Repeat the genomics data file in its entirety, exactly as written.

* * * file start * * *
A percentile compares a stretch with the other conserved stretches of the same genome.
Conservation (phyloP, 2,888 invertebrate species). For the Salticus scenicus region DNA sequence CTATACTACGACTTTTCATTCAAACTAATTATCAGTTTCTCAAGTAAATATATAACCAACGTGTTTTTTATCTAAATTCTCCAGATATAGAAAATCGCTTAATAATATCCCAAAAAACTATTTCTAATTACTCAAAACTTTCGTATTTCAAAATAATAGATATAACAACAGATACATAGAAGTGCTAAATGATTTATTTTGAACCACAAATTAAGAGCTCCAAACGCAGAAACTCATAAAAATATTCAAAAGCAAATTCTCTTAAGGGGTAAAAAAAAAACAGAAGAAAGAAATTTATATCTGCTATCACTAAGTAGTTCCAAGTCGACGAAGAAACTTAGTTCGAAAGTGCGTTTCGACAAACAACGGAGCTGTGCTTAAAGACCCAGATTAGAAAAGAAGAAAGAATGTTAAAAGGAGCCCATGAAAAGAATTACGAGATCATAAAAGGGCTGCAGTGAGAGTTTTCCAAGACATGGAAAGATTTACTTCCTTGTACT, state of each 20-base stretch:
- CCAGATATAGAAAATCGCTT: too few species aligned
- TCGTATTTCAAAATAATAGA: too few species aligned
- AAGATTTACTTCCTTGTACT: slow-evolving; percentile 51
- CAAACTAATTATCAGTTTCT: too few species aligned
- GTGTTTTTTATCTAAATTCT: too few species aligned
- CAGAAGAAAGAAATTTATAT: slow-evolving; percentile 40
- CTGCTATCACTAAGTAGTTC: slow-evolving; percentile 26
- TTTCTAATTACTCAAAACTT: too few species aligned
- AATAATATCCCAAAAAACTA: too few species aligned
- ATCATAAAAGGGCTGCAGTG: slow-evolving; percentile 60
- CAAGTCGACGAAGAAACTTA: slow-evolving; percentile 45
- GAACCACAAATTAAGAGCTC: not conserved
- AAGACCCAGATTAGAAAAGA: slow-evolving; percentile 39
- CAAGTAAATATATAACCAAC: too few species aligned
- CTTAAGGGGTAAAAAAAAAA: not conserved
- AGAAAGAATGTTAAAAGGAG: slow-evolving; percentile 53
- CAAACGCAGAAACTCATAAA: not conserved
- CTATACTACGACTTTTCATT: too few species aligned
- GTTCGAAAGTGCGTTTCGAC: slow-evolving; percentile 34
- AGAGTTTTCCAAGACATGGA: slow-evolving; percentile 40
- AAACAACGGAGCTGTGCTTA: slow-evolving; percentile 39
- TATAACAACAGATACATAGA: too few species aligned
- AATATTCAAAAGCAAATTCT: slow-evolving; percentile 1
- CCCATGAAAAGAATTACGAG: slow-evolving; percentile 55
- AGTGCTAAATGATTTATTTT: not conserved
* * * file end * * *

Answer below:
A percentile compares a stretch with the other conserved stretches of the same genome.
Conservation (phyloP, 2,888 invertebrate species). For the Salticus scenicus region DNA sequence CTATACTACGACTTTTCATTCAAACTAATTATCAGTTTCTCAAGTAAATATATAACCAACGTGTTTTTTATCTAAATTCTCCAGATATAGAAAATCGCTTAATAATATCCCAAAAAACTATTTCTAATTACTCAAAACTTTCGTATTTCAAAATAATAGATATAACAACAGATACATAGAAGTGCTAAATGATTTATTTTGAACCACAAATTAAGAGCTCCAAACGCAGAAACTCATAAAAATATTCAAAAGCAAATTCTCTTAAGGGGTAAAAAAAAAACAGAAGAAAGAAATTTATATCTGCTATCACTAAGTAGTTCCAAGTCGACGAAGAAACTTAGTTCGAAAGTGCGTTTCGACAAACAACGGAGCTGTGCTTAAAGACCCAGATTAGAAAAGAAGAAAGAATGTTAAAAGGAGCCCATGAAAAGAATTACGAGATCATAAAAGGGCTGCAGTGAGAGTTTTCCAAGACATGGAAAGATTTACTTCCTTGTACT, state of each 20-base stretch:
- CCAGATATAGAAAATCGCTT: too few species aligned
- TCGTATTTCAAAATAATAGA: too few species aligned
- AAGATTTACTTCCTTGTACT: slow-evolving; percentile 51
- CAAACTAATTATCAGTTTCT: too few species aligned
- GTGTTTTTTATCTAAATTCT: too few species aligned
- CAGAAGAAAGAAATTTATAT: slow-evolving; percentile 40
- CTGCTATCACTAAGTAGTTC: slow-evolving; percentile 26
- TTTCTAATTACTCAAAACTT: too few species aligned
- AATAATATCCCAAAAAACTA: too few species aligned
- ATCATAAAAGGGCTGCAGTG: slow-evolving; percentile 60
- CAAGTCGACGAAGAAACTTA: slow-evolving; percentile 45
- GAACCACAAATTAAGAGCTC: not conserved
- AAGACCCAGATTAGAAAAGA: slow-evolving; percentile 39
- CAAGTAAATATATAACCAAC: too few species aligned
- CTTAAGGGGTAAAAAAAAAA: not conserved
- AGAAAGAATGTTAAAAGGAG: slow-evolving; percentile 53
- CAAACGCAGAAACTCATAAA: not conserved
- CTATACTACGACTTTTCATT: too few species aligned
- GTTCGAAAGTGCGTTTCGAC: slow-evolving; percentile 34
- AGAGTTTTCCAAGACATGGA: slow-evolving; percentile 40
- AAACAACGGAGCTGTGCTTA: slow-evolving; percentile 39
- TATAACAACAGATACATAGA: too few species aligned
- AATATTCAAAAGCAAATTCT: slow-evolving; percentile 1
- CCCATGAAAAGAATTACGAG: slow-evolving; percentile 55
- AGTGCTAAATGATTTATTTT: not conserved